Agricultural Economics Department


Date of this Version


Document Type



Cornhusker Economics (March 2012)


Published by University of Nebraska–Lincoln Extension, Institute of Agriculture & Natural Resources, Department of Agricultural Economics. Copyright © [2012] Board of Regents, University of Nebraska.


The 2012 UNL Nebraska Farm Real Estate Survey confirms what most people close to agriculture already knew – agricultural land values across the state have shot upward in recent months. Preliminary survey results show the state’s all-land average value as of February 1, 2012 to be at $2,410 per acre, 31 percent above the year-earlier level (Figure 1 and Table 1, on following pages). The annual gain, in both dollar amount and percentage, is the largest ever recorded in the 34-year history of the UNL land market survey series.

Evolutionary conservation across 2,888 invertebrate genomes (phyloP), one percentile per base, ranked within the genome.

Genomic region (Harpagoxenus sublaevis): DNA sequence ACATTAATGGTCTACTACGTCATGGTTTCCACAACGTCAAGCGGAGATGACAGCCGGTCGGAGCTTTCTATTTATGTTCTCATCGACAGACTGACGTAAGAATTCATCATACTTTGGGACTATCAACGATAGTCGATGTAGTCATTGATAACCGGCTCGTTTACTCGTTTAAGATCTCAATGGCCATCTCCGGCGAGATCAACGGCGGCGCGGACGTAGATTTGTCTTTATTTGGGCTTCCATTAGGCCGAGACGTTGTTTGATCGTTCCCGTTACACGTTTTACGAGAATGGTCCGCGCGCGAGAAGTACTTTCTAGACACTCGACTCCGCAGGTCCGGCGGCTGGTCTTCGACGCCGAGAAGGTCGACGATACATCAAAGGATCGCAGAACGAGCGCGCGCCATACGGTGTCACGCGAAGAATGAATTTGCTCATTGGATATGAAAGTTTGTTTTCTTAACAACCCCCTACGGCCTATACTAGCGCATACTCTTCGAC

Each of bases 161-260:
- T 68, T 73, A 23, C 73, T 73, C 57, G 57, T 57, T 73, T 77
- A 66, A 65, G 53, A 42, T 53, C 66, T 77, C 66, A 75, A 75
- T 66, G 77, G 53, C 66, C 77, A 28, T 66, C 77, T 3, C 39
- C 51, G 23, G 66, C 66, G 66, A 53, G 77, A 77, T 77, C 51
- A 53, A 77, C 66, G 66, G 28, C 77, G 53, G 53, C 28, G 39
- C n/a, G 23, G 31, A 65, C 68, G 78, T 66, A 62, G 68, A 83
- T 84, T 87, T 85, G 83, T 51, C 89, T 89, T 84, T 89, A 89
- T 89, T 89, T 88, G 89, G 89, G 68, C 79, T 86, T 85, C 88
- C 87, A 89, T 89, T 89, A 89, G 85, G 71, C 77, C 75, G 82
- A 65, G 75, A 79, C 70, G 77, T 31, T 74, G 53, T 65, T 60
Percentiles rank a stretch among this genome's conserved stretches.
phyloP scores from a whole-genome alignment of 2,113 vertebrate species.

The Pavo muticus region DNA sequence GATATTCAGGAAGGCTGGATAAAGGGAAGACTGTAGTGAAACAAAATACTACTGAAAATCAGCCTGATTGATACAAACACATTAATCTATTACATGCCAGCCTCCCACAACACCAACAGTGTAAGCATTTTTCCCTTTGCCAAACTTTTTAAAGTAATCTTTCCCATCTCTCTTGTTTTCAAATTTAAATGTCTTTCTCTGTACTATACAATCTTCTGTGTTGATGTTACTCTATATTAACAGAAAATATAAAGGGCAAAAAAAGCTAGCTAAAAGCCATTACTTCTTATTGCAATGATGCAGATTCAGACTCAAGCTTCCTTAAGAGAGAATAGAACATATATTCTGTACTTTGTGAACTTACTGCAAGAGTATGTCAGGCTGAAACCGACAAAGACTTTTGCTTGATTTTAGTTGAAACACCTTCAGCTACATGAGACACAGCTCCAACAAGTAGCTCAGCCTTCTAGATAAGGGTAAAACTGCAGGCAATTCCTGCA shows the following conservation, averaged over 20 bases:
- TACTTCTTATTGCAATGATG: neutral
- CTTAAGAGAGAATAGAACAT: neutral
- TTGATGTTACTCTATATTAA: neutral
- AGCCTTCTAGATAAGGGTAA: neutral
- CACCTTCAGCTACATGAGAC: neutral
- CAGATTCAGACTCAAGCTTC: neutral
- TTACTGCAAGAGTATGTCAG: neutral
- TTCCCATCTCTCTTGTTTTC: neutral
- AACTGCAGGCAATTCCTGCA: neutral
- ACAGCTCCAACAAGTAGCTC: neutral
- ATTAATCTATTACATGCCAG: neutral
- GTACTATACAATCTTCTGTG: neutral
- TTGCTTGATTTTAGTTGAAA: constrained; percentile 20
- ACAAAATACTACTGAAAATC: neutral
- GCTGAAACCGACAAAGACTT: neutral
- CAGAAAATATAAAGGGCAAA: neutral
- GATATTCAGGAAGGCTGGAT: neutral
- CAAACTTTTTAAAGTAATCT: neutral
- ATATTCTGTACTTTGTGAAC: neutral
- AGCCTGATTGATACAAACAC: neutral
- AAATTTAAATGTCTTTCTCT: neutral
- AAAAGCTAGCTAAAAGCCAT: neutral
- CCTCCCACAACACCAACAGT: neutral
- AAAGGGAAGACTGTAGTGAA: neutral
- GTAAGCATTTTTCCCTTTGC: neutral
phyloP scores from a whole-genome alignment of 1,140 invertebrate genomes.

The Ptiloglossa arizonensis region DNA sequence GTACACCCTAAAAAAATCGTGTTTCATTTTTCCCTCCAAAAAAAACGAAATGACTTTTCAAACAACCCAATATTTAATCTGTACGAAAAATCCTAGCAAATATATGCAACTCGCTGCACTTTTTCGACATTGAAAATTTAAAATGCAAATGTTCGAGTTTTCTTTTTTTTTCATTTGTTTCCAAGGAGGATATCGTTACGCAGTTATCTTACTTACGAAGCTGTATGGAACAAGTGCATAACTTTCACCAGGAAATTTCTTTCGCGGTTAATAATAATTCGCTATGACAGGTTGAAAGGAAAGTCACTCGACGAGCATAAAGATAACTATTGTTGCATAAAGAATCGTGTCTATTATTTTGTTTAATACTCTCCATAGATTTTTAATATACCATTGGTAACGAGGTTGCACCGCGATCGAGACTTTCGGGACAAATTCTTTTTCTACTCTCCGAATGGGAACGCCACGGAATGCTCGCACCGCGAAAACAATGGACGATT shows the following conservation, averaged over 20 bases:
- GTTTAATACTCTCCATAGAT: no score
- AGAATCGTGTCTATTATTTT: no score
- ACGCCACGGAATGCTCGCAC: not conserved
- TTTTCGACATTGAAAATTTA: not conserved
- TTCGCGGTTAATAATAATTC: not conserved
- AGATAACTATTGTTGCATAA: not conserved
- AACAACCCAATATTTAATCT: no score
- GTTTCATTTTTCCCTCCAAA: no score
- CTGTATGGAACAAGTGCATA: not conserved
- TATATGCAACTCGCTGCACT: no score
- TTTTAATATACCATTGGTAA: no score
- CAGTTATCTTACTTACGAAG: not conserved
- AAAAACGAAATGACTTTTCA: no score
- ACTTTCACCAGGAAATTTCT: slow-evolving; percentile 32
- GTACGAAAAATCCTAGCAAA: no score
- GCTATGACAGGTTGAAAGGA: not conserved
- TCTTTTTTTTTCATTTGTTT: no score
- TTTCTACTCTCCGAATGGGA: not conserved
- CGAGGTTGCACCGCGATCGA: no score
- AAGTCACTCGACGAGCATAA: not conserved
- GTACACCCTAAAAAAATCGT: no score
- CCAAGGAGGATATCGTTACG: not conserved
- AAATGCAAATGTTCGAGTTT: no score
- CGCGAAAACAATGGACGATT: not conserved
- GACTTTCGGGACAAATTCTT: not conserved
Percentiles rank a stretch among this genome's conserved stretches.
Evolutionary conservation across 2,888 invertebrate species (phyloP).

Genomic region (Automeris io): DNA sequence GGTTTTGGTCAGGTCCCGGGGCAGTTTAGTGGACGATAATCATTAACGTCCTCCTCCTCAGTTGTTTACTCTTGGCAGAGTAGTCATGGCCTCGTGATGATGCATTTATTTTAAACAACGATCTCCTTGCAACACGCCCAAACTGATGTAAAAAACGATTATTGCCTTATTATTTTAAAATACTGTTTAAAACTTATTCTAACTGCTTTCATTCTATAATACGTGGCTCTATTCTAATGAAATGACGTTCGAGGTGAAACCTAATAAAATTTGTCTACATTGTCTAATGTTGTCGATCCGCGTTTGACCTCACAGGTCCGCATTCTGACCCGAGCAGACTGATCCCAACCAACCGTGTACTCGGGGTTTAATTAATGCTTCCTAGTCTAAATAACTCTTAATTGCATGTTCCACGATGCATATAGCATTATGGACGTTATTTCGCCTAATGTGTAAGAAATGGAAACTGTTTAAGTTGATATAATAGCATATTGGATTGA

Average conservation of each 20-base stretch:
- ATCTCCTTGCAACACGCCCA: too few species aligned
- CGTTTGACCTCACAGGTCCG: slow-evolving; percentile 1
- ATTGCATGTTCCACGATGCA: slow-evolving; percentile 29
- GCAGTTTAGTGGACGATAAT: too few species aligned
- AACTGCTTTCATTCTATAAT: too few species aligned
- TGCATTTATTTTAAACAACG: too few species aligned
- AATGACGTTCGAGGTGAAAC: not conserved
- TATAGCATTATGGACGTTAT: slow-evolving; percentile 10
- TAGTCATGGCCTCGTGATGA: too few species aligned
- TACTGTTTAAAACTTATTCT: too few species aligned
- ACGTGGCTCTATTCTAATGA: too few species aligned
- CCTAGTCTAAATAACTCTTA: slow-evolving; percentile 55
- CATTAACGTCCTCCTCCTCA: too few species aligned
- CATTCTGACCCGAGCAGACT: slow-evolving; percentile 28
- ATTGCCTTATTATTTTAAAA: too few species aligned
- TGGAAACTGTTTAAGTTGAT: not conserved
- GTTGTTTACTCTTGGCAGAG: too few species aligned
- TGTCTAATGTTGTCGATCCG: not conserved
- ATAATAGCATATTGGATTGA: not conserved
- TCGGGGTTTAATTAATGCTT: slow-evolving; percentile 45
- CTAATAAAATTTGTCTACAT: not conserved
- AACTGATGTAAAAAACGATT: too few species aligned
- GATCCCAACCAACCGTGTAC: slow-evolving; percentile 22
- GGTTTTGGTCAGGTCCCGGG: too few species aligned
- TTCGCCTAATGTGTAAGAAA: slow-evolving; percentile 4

Cropland, particularly, showed pronounced value gains in every region of the state over the past year. In several areas of the state, values for some of the cropland classes rose 35 percent or more during the 12-month period. Clearly, a booming cash–grain economy in 2011 translated into spirited bidding for cropland. And at the same time that demand was robust, the amount of land for sale in any given local area was generally minimal. UNL survey reporters frequently commented that the land transfer market has been “so thin” (limited sales activity) that it is difficult to get a good reading on the market. In short, there are many "wannabe buyers" with few "wannabe sellers."